- Category: Basics
- Published Tuesday, October 16 2012 8:41am
- Written by Abel Longoria
Tripods are a great tool when shooting photographs at night of cityscapes and low light landscapes. Typically when you want a very deep depth of field and or light trails of passing cars you need to shoot using the smallest aperture possible. When using those small apertures means you'll then yield a very slow shutter speed in order to compensate and this is where tripods come in!
There are many levels of tripods from the $20 special to the $1,000 monster. I've owned tripods from every level and I must say that the worst thing than having even a cheapy inexpensive tripod is
not having a tripod at all! I've found myself in several situations needing a tripod for a particular shot I have in mind only to realize I left it in the hotel room. Not good.
I often recommend all new photographers get a tripod, it doesn't matter the price range or build. Sure more expensive ones are nicer and better built but honestly there's no real reason for a beginner photographer to spend as much on a tripod as they did on their entire camera rig. Get a basic, standard entry level tripod for now and you'll be fine for the time being. In time, you'll realize what it is you like and don't like about your current tripod setup and will be much more educated when purchasing your second tripod.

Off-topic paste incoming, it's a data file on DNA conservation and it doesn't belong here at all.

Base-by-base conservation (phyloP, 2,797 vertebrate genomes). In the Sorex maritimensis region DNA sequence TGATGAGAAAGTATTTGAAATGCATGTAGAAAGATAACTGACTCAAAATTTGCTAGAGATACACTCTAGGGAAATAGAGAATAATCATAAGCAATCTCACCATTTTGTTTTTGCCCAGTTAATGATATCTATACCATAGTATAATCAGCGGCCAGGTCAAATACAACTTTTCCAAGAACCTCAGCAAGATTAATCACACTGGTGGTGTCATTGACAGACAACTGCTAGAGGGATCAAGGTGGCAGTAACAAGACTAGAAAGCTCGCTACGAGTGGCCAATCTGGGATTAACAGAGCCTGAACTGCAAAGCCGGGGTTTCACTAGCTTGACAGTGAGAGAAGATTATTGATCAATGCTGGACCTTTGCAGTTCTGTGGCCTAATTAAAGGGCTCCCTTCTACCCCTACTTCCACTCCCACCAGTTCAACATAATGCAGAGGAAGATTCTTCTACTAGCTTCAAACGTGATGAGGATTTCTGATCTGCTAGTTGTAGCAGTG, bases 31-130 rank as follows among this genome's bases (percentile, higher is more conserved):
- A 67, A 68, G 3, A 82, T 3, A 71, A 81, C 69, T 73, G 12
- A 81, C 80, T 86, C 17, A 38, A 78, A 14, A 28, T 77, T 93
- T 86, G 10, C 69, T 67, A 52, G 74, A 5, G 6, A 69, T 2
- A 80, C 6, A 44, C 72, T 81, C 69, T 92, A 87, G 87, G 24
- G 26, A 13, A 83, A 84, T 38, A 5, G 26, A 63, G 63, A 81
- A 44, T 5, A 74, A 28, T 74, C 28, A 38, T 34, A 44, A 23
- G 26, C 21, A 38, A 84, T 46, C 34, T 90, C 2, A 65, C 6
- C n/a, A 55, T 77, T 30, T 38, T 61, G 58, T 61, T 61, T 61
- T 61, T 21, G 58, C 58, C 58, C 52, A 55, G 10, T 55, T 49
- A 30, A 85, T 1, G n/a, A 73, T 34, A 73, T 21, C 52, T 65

When shooting these long exposure shots at night the method shown in the video is a great tip in order to be certain that there is no camera blur or shake in your images. I often use my wireless remote when I shoot long exposures but if your camera is not equipped with a wireless remote the self timer will work just as good.
The photo above is one of those instances I spoke of where I found myself without a tripod and I had to borrow a friend's tripod for a few minutes in order to capture the shot. From this point on I made sure to never leave my tripod at the hotel or back at home when out on a shoot. I'd rather have the tripod with me and not need it then to need it and not have it.
Next time your out shooting night time cityscapes and light trails be sure to give this method a try and see how you like it.